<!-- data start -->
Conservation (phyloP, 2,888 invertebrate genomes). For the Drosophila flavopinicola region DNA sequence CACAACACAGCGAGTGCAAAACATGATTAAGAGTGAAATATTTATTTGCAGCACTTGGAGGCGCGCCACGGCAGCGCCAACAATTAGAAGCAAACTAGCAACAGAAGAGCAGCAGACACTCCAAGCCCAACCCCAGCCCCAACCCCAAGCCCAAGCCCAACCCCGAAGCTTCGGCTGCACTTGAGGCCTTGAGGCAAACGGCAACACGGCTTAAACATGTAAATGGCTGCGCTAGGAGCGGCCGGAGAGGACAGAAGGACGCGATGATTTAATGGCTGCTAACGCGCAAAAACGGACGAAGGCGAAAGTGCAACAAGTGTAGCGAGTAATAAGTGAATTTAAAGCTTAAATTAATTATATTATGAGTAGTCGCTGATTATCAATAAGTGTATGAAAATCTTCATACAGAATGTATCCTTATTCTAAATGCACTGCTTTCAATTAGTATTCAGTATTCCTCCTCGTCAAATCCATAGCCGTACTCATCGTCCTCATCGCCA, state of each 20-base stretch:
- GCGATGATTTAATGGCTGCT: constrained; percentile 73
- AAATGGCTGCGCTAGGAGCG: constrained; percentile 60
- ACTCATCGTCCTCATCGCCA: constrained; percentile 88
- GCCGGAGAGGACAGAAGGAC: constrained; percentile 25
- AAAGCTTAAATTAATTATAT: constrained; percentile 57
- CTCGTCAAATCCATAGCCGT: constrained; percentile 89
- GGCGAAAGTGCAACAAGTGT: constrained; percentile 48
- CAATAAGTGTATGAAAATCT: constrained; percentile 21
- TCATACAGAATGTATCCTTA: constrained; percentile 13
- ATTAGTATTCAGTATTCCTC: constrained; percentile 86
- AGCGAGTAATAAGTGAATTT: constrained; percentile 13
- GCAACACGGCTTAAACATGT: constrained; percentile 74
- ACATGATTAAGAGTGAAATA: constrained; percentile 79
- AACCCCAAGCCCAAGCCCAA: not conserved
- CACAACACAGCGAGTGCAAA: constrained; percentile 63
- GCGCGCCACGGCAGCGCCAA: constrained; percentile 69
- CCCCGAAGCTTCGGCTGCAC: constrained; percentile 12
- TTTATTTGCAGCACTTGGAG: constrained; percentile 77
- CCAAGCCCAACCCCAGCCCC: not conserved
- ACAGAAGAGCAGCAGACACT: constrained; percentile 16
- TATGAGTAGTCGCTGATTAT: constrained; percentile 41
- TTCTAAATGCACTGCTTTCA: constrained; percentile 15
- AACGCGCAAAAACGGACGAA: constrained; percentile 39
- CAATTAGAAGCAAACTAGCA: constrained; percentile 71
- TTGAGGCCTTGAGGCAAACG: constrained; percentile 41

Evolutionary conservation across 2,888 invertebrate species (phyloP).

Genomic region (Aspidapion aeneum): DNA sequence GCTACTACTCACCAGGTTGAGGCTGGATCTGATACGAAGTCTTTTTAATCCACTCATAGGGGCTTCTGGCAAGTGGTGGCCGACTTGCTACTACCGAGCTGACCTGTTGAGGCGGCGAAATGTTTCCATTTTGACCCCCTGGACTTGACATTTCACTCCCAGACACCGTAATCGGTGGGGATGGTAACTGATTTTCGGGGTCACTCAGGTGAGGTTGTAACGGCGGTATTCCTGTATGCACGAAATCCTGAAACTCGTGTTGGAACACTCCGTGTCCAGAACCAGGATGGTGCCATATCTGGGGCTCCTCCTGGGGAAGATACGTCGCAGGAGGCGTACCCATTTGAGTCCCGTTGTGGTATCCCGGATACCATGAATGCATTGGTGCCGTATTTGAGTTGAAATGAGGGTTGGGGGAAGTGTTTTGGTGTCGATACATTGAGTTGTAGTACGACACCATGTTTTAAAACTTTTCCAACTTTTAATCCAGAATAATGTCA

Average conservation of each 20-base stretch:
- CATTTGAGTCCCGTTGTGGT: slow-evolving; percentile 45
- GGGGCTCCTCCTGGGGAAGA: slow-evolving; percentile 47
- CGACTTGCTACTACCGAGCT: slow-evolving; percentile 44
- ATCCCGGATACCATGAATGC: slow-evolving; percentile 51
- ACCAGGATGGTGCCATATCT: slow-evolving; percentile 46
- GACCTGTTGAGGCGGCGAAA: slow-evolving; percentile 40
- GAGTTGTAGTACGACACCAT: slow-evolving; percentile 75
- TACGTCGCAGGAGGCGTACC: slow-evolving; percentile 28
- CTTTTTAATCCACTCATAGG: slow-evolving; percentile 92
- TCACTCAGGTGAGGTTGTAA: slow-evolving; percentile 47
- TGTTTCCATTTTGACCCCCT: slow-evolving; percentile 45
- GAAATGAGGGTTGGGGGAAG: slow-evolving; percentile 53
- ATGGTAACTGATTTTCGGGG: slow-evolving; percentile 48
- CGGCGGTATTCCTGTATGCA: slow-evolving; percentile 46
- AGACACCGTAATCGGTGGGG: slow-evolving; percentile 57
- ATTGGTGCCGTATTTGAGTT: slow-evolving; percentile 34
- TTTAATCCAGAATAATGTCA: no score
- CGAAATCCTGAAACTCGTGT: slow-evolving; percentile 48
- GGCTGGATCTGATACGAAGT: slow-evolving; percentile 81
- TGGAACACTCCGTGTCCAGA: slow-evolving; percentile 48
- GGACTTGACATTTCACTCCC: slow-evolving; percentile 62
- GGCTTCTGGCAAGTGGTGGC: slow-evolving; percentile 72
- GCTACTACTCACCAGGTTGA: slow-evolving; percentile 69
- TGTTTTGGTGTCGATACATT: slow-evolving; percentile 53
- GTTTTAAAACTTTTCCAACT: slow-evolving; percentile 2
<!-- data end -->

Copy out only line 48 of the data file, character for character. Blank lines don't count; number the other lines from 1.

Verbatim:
- GGCTGGATCTGATACGAAGT: slow-evolving; percentile 81